As you’re performing layout, you can use the tablet to collect and document information and site details. For example, you can collect points on a variety of structures in the space, such as a sleeve, bolt, or ductwork, to document work performed and compare it back to the model to ensure accuracy. 

You can also take photos with the tablet and superimpose labels over the images to add notes. Using a collaboration platform like Trimble Connect, you can then upload the layout points and images to share with teams back in the office. If the design changes, your CAD team can also use Trimble Connect to ensure you have access to the most up-to-date information while out in the field. 

 

A daily layout summary report in Trimble FieldLink makes it easy to track your layout productivity.

Using the calendar feature in the software, you can record the dates you performed layout, as well as the time it took to perform layout so you can see the average points laid out per hour. This helps you understand and quantify the productivity gains you get from using the robotic total station, which makes it clear how the tool quickly pays for itself.

Improve Layout Speed & Accuracy with a Robotic Total Station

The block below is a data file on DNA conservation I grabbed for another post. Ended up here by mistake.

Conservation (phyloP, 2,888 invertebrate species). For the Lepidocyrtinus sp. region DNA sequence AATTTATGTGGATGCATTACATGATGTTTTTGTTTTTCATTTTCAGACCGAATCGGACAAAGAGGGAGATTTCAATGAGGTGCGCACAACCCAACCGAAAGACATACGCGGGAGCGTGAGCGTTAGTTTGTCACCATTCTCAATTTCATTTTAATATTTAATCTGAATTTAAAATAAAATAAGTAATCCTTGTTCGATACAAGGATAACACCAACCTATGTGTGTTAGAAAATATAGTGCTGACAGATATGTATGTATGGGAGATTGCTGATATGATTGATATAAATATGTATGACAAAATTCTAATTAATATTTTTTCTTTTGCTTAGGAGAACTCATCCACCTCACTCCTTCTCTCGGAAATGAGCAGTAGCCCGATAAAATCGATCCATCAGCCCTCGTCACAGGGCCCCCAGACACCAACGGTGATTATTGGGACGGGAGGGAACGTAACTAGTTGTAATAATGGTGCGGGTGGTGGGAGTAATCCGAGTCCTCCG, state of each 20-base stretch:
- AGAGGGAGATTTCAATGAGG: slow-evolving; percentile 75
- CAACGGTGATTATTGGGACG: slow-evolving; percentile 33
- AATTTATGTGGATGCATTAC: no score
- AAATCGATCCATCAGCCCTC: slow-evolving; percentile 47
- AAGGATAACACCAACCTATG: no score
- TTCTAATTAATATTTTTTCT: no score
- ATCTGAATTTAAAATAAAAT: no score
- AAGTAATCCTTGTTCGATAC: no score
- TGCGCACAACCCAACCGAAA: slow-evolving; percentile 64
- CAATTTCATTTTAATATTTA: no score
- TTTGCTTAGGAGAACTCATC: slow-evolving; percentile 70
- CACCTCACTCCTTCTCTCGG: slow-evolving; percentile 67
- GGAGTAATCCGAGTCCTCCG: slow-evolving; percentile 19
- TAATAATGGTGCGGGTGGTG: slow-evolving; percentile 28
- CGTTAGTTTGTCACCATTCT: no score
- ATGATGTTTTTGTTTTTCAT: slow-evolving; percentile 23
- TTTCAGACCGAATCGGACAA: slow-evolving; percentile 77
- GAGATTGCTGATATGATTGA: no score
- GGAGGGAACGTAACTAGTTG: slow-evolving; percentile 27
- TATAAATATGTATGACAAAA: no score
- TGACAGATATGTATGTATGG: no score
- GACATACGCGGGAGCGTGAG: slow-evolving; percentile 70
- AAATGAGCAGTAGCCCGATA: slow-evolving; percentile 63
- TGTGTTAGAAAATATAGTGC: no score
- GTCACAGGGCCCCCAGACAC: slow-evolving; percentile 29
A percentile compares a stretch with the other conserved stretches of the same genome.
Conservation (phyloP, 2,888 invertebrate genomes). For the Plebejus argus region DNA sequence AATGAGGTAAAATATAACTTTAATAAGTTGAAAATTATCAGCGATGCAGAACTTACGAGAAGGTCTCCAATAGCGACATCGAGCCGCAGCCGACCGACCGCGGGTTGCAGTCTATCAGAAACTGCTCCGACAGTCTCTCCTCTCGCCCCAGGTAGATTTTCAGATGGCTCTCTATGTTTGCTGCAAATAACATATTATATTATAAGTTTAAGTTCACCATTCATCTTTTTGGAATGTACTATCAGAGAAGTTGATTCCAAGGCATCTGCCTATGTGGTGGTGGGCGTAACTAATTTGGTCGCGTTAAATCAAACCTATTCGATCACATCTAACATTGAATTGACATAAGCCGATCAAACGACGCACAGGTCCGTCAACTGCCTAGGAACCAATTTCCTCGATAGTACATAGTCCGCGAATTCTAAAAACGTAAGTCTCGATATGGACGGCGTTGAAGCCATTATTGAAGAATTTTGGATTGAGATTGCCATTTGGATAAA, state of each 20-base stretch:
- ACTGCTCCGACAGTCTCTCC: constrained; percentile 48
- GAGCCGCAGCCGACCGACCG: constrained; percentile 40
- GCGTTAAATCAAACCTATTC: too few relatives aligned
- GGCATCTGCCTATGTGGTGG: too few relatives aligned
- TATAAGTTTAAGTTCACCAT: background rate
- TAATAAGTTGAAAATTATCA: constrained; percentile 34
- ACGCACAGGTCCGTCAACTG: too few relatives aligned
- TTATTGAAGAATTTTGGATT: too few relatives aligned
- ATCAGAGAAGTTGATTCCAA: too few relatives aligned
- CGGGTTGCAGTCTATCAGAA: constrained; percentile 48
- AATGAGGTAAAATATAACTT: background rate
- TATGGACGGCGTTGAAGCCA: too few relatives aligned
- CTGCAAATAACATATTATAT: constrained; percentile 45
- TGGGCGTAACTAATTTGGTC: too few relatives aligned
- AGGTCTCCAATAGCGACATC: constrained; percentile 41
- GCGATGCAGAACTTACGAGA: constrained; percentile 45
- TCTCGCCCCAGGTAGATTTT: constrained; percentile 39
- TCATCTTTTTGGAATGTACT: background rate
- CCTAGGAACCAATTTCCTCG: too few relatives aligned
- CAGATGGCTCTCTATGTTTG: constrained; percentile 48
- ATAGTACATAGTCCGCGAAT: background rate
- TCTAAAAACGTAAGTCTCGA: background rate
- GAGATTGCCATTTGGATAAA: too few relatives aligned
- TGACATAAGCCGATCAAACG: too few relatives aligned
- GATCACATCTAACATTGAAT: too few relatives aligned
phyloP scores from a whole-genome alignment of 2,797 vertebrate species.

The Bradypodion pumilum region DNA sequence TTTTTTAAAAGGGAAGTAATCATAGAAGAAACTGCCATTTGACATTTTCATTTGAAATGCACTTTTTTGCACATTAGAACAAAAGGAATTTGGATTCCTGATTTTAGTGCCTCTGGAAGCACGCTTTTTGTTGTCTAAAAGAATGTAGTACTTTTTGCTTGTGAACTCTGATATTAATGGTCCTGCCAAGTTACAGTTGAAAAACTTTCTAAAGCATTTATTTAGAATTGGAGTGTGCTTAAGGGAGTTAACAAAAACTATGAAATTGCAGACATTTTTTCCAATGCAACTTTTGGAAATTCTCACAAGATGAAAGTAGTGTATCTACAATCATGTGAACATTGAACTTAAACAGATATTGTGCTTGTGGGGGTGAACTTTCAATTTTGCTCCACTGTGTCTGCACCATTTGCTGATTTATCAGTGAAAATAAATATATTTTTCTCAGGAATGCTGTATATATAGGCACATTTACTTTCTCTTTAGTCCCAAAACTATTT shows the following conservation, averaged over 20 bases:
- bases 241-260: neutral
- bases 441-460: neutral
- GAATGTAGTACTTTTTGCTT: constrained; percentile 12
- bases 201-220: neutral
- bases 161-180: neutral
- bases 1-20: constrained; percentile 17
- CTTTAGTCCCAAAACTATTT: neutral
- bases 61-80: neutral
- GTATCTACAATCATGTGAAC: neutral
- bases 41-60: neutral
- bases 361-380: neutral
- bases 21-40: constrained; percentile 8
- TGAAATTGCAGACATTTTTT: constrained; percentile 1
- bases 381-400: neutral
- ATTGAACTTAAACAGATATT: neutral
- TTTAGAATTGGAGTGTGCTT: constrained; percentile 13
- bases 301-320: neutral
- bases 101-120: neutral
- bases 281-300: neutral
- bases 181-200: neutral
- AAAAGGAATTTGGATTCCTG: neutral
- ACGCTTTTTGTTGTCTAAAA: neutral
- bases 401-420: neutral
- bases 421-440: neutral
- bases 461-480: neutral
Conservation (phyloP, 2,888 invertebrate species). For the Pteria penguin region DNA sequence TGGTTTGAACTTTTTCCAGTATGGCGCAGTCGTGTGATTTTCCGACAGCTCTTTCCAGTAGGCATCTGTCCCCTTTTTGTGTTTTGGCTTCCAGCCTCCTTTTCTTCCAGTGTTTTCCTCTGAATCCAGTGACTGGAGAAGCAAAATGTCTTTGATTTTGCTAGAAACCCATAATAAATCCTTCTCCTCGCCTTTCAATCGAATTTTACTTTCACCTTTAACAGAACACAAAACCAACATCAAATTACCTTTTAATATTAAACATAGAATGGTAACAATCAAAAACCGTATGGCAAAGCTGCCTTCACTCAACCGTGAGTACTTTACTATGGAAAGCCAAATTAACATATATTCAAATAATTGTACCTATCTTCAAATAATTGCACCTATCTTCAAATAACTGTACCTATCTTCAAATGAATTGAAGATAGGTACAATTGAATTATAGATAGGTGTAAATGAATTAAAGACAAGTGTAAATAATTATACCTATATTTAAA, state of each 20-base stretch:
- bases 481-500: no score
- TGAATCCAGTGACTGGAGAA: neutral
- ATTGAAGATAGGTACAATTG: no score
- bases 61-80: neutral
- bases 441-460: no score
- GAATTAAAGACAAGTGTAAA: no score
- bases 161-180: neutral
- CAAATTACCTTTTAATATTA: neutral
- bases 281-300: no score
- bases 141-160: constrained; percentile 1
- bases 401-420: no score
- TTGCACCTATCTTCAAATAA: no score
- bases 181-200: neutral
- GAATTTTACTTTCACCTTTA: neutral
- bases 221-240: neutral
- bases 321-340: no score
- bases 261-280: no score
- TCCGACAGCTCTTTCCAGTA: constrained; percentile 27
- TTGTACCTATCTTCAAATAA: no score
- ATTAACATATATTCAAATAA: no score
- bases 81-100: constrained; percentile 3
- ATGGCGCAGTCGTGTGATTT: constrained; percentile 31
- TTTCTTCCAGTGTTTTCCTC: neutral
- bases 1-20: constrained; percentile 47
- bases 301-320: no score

When you get started with robotic layout, you can perform layout faster and more accurately. From data preparation to layout to data collection, documentation, and reporting, one layout pro can manage the entire layout workflow on their own—and in much less time than with traditional layout methods. The time you save adds up to greater productivity and increased profitability. 

 

To see a one-person layout workflow in action, watch the live demo.

About the Author

Bryan Williams, Segment Manager, Field Technology Group, Trimble Buildings. Bryan has nearly 30 years of international experience working in the construction industry as a site engineer, construction surveyor, project supervisor and consultant. He has spent the last 15 years developing and marketing intelligent positioning solutions for the construction industry as part of Trimble’s Buildings.